In his eye-popping press conference last week, White House Acting Chief of Staff Mick Mulvaney said that the Trump administration withheld military aide from Ukraine in part to secure cooperation with a Justice Department investigation into the origins of Robert Mueller's Russia probe. But a former top U.S. envoy to Ukraine has said the DOJ never actually asked the White House for that help.
Mulvaney has since tried to walk back his claim, saying the administration only held up military aid to Ukraine because of the country's corruption and because other countries weren't giving more aid as well. But the fact that his initial version of events differed so far from the testimony of another main player in the Ukraine saga highlights the White House's struggle to defend itself.
During his congressional deposition earlier this month, former U.S. Special Representative for Ukraine Kurt Volker said that the Trump administration's Department of Justice never officially asked Ukrainian law enforcement for help probing 2016 election interference or the company where Hunter Biden was a board member, according to sources familiar with what Volker said. Trump himself asked Ukraine's president to scrutinize that company, Burisma, according to a memorandum of their conversation. But Volker has said that to his knowledge the Justice Department never officially made its own ask.
A DOJ spokesperson and a lawyer for Volker both declined to comment for this story.
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Volker said the topics of Burisma and election interference came up as he, Rudy Giuliani, and European Union Amb. Gordon Sondland worked with a top aide to Ukrainian President Volodymyr Zelensky on a statement about U.S.-Ukraine relations. Zelensky wanted to meet with President Donald Trump at the White House after having recently been inaugurated, and Volker and Sondland also wanted Trump and Zelensky to meet. But Giuliani--Trump's personal lawyer and close outside advisor--said the Ukrainians should first release a public statement on corruption. And he wanted it to mention two things: alleged Ukraine meddling in the 2016 election and Burisma.
The Zelensky aide, Andrey Yermak, wanted to know if the U.S. Justice Department had officially asked Ukraine for help on those two matters. Volker told Congress that he reached out to Bruce Swartz, a senior DOJ official who deals with international issues, but that he didn't hear back. He said that he was later told that DOJ made no such official request.
The Ukrainians and Volker ultimately agreed that it was best not to release a statement, in part because the DOJ hadn't officially asked them for help on 2016 interference or Burisma. Volker has said that, at the time, he was not aware that Trump had directly asked Zelensky about the Bidens.
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The narrative of events appears to counter Mulvaney's Thursday press conference, during which the acting chief of staff said that the administration temporarily withheld military aid from the Ukrainians for three reasons.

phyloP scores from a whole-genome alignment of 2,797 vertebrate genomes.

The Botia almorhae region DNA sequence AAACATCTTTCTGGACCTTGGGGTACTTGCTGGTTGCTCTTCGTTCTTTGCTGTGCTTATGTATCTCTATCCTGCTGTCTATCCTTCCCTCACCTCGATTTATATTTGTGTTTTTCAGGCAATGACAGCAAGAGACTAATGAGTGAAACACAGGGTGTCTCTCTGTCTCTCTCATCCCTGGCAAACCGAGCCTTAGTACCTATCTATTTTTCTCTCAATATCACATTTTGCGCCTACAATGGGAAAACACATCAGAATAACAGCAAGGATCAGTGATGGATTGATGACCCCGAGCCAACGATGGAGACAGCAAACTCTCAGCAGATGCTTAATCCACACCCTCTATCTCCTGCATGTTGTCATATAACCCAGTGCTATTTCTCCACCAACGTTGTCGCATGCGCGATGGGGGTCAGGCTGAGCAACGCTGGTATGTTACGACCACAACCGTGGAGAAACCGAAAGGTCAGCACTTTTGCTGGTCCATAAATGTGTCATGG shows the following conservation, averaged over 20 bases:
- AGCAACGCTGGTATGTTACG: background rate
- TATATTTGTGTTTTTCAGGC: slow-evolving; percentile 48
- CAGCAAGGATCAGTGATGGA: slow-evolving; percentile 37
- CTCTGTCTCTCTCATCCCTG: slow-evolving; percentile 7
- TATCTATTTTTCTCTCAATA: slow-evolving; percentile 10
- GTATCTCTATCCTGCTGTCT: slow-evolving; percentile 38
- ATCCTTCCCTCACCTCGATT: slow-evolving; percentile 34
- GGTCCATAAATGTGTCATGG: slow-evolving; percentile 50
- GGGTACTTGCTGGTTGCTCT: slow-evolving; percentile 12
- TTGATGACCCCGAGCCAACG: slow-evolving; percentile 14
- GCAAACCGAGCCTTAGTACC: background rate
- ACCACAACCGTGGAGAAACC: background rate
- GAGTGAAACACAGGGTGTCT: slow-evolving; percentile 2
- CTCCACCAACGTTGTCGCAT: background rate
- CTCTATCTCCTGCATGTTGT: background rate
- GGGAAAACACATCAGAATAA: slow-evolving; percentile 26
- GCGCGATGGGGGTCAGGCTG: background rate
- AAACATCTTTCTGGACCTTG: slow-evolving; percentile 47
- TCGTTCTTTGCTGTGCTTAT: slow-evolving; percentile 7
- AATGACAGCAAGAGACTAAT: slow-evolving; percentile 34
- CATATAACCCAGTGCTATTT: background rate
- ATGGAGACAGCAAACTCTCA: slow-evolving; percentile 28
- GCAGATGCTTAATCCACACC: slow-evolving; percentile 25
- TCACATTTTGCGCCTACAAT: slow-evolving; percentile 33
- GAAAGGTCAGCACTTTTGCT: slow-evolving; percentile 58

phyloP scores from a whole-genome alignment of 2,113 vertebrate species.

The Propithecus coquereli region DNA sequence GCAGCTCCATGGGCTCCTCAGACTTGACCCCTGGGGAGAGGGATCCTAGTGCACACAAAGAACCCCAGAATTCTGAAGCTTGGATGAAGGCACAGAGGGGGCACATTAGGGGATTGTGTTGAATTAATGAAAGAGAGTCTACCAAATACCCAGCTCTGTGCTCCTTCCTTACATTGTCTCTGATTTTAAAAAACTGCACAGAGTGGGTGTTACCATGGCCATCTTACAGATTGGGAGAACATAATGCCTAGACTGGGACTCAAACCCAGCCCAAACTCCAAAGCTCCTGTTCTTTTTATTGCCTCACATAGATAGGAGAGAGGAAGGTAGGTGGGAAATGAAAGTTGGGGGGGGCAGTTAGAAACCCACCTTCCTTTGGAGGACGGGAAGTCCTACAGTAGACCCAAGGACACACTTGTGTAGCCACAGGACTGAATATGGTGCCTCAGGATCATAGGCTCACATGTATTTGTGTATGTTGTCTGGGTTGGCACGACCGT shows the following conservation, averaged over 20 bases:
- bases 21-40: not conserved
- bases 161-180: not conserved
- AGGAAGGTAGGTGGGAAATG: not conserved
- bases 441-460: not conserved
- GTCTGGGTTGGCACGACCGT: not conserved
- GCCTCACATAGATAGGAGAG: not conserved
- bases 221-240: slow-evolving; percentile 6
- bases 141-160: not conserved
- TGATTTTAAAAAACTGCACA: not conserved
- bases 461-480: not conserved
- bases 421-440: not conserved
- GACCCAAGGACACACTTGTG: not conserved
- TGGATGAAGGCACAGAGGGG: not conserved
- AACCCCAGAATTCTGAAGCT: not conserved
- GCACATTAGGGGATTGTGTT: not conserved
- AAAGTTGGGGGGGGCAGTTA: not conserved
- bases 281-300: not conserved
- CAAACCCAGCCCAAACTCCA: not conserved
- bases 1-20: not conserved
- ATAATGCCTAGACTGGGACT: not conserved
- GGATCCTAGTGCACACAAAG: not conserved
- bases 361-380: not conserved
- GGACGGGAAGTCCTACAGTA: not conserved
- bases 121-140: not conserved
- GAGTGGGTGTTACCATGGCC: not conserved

"Three issues for that," he said. "The corruption in the country, whether or not other countries were participating in the support of the Ukraine, and whether or not they were cooperating in an ongoing investigation with our Department of Justice. That's completely legitimate."
The Justice Department pushed back against Mulvaney's comments shortly after his press conference on Thursday. "If the White House was withholding aid in regards to the cooperation of any investigation at the Department of Justice, that's news to us," one senior DOJ official told reporters.
And on Sunday, Mulvaney insisted he never actually said there were three issues for holding up aid. "Again, that's not what I said, that's what people said I said," Mulvaney said. "Here's what I said… there were two reasons that we held up the aid."
Volker's testimony is consistent with the DOJ statement, and goes further--indicating that, as far as one of America's top envoys to Ukraine knew, the Justice Department under the Trump administration never officially asked the Ukrainians for help probing Burisma and 2016 election interference.
But while DOJ may not have made the ask, the president himself certainly did. On their July 25 phone call, Trump pushed Zelensky to talk with Giuliani about the removal of a Ukrainian prosecutor who had scrutinized Burisma.
"I will ask him [Giuliani] to call you along with the Attorney General," Trump told Zelensky, according to the White House's memo on their call.
"I will have Mr. Giuliani give you a call and I am also going to have Attorney General Barr call and we will get to the bottom of it," Trump added.
Volker has maintained that he did not know Trump offered to have Barr and Giuliani call Zelensky until the public knew. If Volker's understanding of the issue is accurate, then the DOJ did not officially follow up with Ukraine's Ministry of Justice regarding Burisma and 2016. According to The Wall Street Journal, the DOJ has said Trump didn't ask Barr to reach out to Kyiv--despite telling Zelensky he would do so.
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